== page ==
Convert the response to uppercase with a Java callout

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If you're trying out Java callout for the first time, we recommend you begin with How to create a Java callout.

This cookbook sample demonstrates how to create a simple JavaCallout policy that executes custom Java code within the context of a proxy flow.

What does the sample code do?

The API proxy in this sample calls a target service that returns a simple JSON response. The Java Callout policy is placed on the target response flow. The Java code converts the headers and content of the response to uppercase letters. It's a simple example; however, it illustrates how to get custom Java code working in the context of an API proxy on Edge.

Try the sample

Download the project

To make things simple, you can download this project from the Apigee api-platform-samples repository on GitHub.

  1. Download or clone api-platform-samples to your system.
  2. In a terminal or code editor of your choice, go to the api-platform-samples/doc-samples/java-cookbook project.

Compile your code with Maven

The project is set up so that you can compile with Maven. If you want to use javac, we'll include an example as well following the Maven example.

  1. Be sure that you have Maven installed:
    mvn -version
  2. Execute the script java-cookbook/ This script installs the required JAR dependencies in your local Maven repo.
  3. cd to the java-cookbool/callout directory.
  4. Execute Maven:
    mvn clean package
  5. If you wish, verify that the JAR file edge-custom-policy-java-cookbook.jar was copied to java-cookbook/apiproxy/resources/java. This is the required location for JAR files that you wish to deploy with a proxy.

Compile with javac

If you want to use javac to compile the code, you can do something similar to the following (from the java-cookbook directory). The required JAR files are provided for you in the java-cookbook/lib directory.

  1. cd to api-platform-samples/doc-samples/java-cookbook.
  2. Be sure you have javac in your path.

    javac -version
  3. Execute the following javac command:

    javac -d . -classpath ./lib/expressions-1.0.0.jar:./lib/message-flow-1.0.0.jar:. callout/src/main/java/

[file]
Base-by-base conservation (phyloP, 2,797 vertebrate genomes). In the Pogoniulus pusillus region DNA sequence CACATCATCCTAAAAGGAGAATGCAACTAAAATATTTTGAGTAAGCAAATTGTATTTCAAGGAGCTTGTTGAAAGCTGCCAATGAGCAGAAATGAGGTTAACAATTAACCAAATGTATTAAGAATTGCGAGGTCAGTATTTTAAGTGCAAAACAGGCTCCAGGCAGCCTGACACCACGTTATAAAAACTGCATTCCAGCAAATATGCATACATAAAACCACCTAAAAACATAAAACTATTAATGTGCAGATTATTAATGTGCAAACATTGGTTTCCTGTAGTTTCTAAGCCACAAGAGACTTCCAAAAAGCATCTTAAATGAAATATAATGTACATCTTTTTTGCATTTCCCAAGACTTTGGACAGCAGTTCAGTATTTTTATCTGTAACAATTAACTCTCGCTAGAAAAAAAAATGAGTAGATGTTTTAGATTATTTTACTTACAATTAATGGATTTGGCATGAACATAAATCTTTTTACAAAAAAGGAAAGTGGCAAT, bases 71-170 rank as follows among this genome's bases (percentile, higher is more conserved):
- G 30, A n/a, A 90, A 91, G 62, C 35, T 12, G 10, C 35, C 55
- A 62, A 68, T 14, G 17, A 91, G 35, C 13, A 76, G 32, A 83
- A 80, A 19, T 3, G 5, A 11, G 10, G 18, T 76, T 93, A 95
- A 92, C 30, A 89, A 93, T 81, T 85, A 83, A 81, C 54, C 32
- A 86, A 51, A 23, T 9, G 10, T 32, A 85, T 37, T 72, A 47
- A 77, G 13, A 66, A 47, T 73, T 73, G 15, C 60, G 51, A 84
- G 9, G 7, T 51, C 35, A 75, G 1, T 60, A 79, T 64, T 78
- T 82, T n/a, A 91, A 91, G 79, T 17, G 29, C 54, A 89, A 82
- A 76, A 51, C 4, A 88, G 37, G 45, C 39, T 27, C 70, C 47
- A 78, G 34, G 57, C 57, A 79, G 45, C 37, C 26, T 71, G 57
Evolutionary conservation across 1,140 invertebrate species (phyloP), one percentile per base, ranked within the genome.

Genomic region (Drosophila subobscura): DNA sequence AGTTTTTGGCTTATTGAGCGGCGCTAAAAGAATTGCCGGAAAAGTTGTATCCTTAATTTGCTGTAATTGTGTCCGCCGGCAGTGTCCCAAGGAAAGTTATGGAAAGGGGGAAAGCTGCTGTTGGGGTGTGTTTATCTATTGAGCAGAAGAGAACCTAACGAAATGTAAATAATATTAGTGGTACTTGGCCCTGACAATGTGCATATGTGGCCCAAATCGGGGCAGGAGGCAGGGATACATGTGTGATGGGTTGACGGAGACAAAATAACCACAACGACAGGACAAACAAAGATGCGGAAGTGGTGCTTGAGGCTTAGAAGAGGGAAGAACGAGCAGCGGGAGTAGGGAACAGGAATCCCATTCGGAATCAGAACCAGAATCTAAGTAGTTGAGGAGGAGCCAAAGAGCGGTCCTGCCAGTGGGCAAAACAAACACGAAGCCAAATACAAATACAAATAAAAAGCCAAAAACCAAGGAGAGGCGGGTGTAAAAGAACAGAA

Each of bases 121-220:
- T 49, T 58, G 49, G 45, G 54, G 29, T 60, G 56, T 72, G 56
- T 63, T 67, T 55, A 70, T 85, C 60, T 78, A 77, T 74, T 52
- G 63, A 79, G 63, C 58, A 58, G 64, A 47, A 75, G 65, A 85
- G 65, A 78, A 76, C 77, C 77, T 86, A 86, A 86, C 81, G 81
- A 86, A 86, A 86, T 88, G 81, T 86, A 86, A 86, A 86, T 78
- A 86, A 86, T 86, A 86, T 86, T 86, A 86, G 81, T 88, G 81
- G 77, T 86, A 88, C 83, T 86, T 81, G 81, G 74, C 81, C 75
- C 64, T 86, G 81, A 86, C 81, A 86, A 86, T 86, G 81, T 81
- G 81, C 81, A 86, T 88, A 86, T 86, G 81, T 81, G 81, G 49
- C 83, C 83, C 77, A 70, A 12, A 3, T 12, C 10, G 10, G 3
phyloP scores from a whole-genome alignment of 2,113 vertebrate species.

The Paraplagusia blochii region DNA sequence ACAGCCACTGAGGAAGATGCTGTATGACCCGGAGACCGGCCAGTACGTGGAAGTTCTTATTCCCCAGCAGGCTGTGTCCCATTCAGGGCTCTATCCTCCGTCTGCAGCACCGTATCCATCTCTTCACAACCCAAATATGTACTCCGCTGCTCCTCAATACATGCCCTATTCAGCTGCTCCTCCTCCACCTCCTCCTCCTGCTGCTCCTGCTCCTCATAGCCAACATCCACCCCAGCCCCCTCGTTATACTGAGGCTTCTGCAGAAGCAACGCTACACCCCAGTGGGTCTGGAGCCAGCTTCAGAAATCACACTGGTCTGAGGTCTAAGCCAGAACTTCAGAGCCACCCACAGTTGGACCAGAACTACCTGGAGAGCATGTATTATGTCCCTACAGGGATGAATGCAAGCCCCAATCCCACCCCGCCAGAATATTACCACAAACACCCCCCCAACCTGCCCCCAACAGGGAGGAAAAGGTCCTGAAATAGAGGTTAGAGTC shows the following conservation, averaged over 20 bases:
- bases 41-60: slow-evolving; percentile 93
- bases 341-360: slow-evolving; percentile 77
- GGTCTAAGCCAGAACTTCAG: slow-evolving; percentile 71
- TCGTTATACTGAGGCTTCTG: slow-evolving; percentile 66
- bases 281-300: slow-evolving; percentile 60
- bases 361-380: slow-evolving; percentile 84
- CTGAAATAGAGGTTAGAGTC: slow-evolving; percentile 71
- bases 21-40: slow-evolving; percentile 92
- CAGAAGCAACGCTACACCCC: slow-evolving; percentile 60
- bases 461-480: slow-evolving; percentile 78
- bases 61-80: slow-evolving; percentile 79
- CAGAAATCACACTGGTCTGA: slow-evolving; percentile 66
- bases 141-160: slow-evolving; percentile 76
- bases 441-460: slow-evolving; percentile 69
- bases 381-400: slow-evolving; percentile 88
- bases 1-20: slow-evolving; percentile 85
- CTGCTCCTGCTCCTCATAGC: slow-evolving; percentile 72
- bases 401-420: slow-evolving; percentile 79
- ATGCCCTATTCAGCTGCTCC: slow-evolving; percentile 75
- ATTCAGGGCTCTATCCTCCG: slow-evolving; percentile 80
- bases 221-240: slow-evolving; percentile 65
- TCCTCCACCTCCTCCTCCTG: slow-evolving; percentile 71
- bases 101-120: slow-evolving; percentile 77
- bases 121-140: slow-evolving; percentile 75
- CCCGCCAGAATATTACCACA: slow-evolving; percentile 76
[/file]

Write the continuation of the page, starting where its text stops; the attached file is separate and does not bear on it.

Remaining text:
4. Copy the JAR file to the apiproxy/resources/java directory. This is the required location for JAR files that you wish to deploy with a proxy.

    cp com/apigeesample/ResponseUppercase.class apiproxy/resources/java

Deploy and call the proxy

A deploy script is provided in the ./java-cookbook directory. But before you run it, you need to do a quick setup.

  1. cd to api-platform-samples/doc-samples/java-cookbook
  2. If you haven't already done so, open the file ../../setup/ and edit it as indicated with your Apigee account information: your username (the email address associated with your account), your organization name, and the domain you use to make API management calls. For example, for Edge cloud, the domain is; however, your domain may be different if you're using Edge Private Cloud.
  3. Save the file.
  4. Execute the deploy script:
  5. If the deploy succeeds, execute the invoke script:

    The invoke script calls a cURL command that looks like this:

    curl  http://$org-$env.$api_domain/java-cookbook/json

The response looks something like this:

< HTTP/1.1 200 OK
< Date: Tue, 09 May 2017 20:31:08 GMT
< Content-Length: 68
< Connection: keep-alive
< Access-Control-Allow-Origin: *
< X-Powered-By: APIGEE
< Server: Apigee Router
* Curl_http_done: called premature == 0
* Connection #0 to host left intact

Proxy flow

This is a shot of the trace tool showing the flow of the proxy:

Proxy structure

This is the structure of the proxy. Note that it includes a JAR file in the apiproxy/resources/java directory. The JAR is required. We provide it for the sample, but if you are doing custom work, you need to build it yourself and copy it into this location. For guidance on compiling and deploying a Java callout, see How to create a Java callout.



About the Java code

The Java Callout policy runs the following Java code, which converts response headers and the response body to uppercase. Note that the program uses Apigee-specific packages. These packages provide objects and methods that you can use to interact directly with the proxy flow. Methods exist that let you get and set flow variables, headers, message content, and more.

package com.apigeesample;

import com.apigee.flow.execution.ExecutionContext;
import com.apigee.flow.execution.ExecutionResult;
import com.apigee.flow.execution.spi.Execution;
import com.apigee.flow.message.MessageContext;

import java.util.Set; 

public class ResponseUppercase implements Execution{
    public ExecutionResult execute(MessageContext messageContext, ExecutionContext executionContext) {
        try {
            Set headers = messageContext.getMessage().getHeaderNames();
            for (String header : headers) {
                String h = messageContext.getMessage().getHeader(header).toUpperCase();
                messageContext.getMessage().setHeader(header, h);
            String content = messageContext.getMessage().getContent();
            return ExecutionResult.SUCCESS;
        } catch (Exception e) {
                return ExecutionResult.ABORT;

Examine the sample proxy

We leave it to you to open the proxy and examine the files. Here is the Java Callout policy. Note how it references the class that the callout executes and the JAR file. All Java Callout policies follow this pattern. See also Java Callout policy.

<JavaCallout name="responseUppercase">